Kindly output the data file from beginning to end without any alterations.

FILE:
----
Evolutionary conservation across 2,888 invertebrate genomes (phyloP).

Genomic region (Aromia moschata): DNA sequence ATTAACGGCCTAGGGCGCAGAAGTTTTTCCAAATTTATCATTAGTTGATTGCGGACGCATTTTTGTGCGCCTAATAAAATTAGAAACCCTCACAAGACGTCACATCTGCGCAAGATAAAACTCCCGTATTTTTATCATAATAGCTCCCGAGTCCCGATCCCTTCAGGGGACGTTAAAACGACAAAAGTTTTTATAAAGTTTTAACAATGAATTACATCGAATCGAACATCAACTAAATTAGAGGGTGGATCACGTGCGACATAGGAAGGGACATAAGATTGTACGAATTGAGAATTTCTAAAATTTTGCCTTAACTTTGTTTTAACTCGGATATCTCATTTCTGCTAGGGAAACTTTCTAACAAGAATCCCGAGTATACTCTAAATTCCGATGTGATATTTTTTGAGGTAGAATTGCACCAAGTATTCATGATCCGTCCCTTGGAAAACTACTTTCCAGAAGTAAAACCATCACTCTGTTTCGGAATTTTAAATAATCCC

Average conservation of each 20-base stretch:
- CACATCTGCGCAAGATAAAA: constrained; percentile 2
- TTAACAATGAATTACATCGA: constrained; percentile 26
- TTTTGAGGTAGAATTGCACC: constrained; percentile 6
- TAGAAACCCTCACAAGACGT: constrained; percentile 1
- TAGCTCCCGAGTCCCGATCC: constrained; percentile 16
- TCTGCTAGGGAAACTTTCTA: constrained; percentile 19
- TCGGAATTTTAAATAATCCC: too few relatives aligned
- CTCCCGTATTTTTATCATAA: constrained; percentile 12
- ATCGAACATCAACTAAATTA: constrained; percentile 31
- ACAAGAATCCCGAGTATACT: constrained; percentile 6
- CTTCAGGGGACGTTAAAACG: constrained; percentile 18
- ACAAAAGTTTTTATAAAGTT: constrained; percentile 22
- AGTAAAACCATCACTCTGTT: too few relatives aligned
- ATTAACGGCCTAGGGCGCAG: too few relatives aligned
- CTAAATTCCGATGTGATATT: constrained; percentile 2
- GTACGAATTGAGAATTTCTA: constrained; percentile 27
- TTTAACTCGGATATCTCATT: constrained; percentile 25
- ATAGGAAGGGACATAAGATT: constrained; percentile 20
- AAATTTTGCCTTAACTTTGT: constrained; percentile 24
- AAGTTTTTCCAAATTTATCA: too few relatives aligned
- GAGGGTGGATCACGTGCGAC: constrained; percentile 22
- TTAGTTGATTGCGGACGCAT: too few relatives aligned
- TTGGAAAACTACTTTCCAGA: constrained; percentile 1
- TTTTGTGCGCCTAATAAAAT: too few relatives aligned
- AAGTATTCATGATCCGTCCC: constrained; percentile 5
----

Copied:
Evolutionary conservation across 2,888 invertebrate genomes (phyloP).

Genomic region (Aromia moschata): DNA sequence ATTAACGGCCTAGGGCGCAGAAGTTTTTCCAAATTTATCATTAGTTGATTGCGGACGCATTTTTGTGCGCCTAATAAAATTAGAAACCCTCACAAGACGTCACATCTGCGCAAGATAAAACTCCCGTATTTTTATCATAATAGCTCCCGAGTCCCGATCCCTTCAGGGGACGTTAAAACGACAAAAGTTTTTATAAAGTTTTAACAATGAATTACATCGAATCGAACATCAACTAAATTAGAGGGTGGATCACGTGCGACATAGGAAGGGACATAAGATTGTACGAATTGAGAATTTCTAAAATTTTGCCTTAACTTTGTTTTAACTCGGATATCTCATTTCTGCTAGGGAAACTTTCTAACAAGAATCCCGAGTATACTCTAAATTCCGATGTGATATTTTTTGAGGTAGAATTGCACCAAGTATTCATGATCCGTCCCTTGGAAAACTACTTTCCAGAAGTAAAACCATCACTCTGTTTCGGAATTTTAAATAATCCC

Average conservation of each 20-base stretch:
- CACATCTGCGCAAGATAAAA: constrained; percentile 2
- TTAACAATGAATTACATCGA: constrained; percentile 26
- TTTTGAGGTAGAATTGCACC: constrained; percentile 6
- TAGAAACCCTCACAAGACGT: constrained; percentile 1
- TAGCTCCCGAGTCCCGATCC: constrained; percentile 16
- TCTGCTAGGGAAACTTTCTA: constrained; percentile 19
- TCGGAATTTTAAATAATCCC: too few relatives aligned
- CTCCCGTATTTTTATCATAA: constrained; percentile 12
- ATCGAACATCAACTAAATTA: constrained; percentile 31
- ACAAGAATCCCGAGTATACT: constrained; percentile 6
- CTTCAGGGGACGTTAAAACG: constrained; percentile 18
- ACAAAAGTTTTTATAAAGTT: constrained; percentile 22
- AGTAAAACCATCACTCTGTT: too few relatives aligned
- ATTAACGGCCTAGGGCGCAG: too few relatives aligned
- CTAAATTCCGATGTGATATT: constrained; percentile 2
- GTACGAATTGAGAATTTCTA: constrained; percentile 27
- TTTAACTCGGATATCTCATT: constrained; percentile 25
- ATAGGAAGGGACATAAGATT: constrained; percentile 20
- AAATTTTGCCTTAACTTTGT: constrained; percentile 24
- AAGTTTTTCCAAATTTATCA: too few relatives aligned
- GAGGGTGGATCACGTGCGAC: constrained; percentile 22
- TTAGTTGATTGCGGACGCAT: too few relatives aligned
- TTGGAAAACTACTTTCCAGA: constrained; percentile 1
- TTTTGTGCGCCTAATAAAAT: too few relatives aligned
- AAGTATTCATGATCCGTCCC: constrained; percentile 5